“This is why we need a movement, because ain’t nothing’s changed in 40 years,” Muhammad said after his release. “We’re at the bottom, and we might as well stand the hell up today, and so my family for this nation of black people, I’m with you, I ain’t going nowhere. Power to the people.”
And all they asked him to do was move his car.
Muhammad next inserted himself into controversy last fall, when he joined those appealing for clemency forStanley “Tookie” Williams. Appearing on KFI radio’s “The John and Ken Show” in November, Muhammad leaped beyond the bounds of reasoned debate when he compared quadruple-murderer Williams to America’s Founding Fathers. “He has admitted that he is the co-founder of the Crips [street gang], you see,” Muhammad told the disbelieving radio hosts, “but heck, the co-founders of America didn’t start off right, so therefore, the co-founders of the Crips didn’t start off right, either.” (You can hear the whole exchange here.)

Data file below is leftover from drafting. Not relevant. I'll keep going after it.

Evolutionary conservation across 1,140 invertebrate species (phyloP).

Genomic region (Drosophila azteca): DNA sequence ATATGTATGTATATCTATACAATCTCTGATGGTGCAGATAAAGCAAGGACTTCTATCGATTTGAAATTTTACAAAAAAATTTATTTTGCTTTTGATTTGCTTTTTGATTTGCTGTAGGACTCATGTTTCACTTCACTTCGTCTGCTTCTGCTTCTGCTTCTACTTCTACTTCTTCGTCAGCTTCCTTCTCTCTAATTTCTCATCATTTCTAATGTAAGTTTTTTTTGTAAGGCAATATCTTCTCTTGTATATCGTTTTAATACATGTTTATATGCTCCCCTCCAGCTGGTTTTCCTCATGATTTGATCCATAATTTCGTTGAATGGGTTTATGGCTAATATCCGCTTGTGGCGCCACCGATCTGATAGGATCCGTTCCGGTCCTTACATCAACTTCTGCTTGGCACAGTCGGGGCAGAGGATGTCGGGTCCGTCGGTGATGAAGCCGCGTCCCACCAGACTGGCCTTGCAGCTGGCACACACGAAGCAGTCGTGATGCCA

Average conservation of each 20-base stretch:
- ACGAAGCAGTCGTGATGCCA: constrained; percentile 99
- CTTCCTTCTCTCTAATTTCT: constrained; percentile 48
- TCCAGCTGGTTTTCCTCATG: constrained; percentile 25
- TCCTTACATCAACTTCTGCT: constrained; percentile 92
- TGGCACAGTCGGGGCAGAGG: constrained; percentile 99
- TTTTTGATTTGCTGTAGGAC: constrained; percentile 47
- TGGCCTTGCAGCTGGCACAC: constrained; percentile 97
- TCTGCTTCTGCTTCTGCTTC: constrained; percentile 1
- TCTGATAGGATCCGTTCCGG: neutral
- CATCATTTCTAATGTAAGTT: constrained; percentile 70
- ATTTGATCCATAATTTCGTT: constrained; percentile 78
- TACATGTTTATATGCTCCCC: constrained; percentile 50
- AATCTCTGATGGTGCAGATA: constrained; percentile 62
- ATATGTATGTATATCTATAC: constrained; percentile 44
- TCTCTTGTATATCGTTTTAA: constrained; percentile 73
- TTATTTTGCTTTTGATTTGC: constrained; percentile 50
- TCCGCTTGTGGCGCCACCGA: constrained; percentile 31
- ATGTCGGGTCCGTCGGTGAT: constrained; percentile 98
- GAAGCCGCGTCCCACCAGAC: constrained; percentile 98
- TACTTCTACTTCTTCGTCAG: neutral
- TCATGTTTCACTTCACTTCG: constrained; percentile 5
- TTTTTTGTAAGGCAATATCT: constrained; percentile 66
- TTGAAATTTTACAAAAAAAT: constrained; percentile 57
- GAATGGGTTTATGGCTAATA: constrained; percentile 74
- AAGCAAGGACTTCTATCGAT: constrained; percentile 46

There is a seldom-discussed fear that animates just about everyone in city government here in Los Angeles: the fear of a riot like that which followed the acquittal of four LAPD officers in the beating of Rodney King in 1992. It is this fear that causes them to embrace charlatans like Tony Muhammad and others, who use the threat of such a riot as a means to increase their own influence and to lay claim to a share of the millions of dollars in “gang-intervention” money that the city spreads around each year. And it is this fear that also requires the periodic sacrifice of police officers involved in controversial incidents. Muhammad has sued the LAPD over this incident, and there will of course be the inevitable demands for at least one of the involved cops to be fired.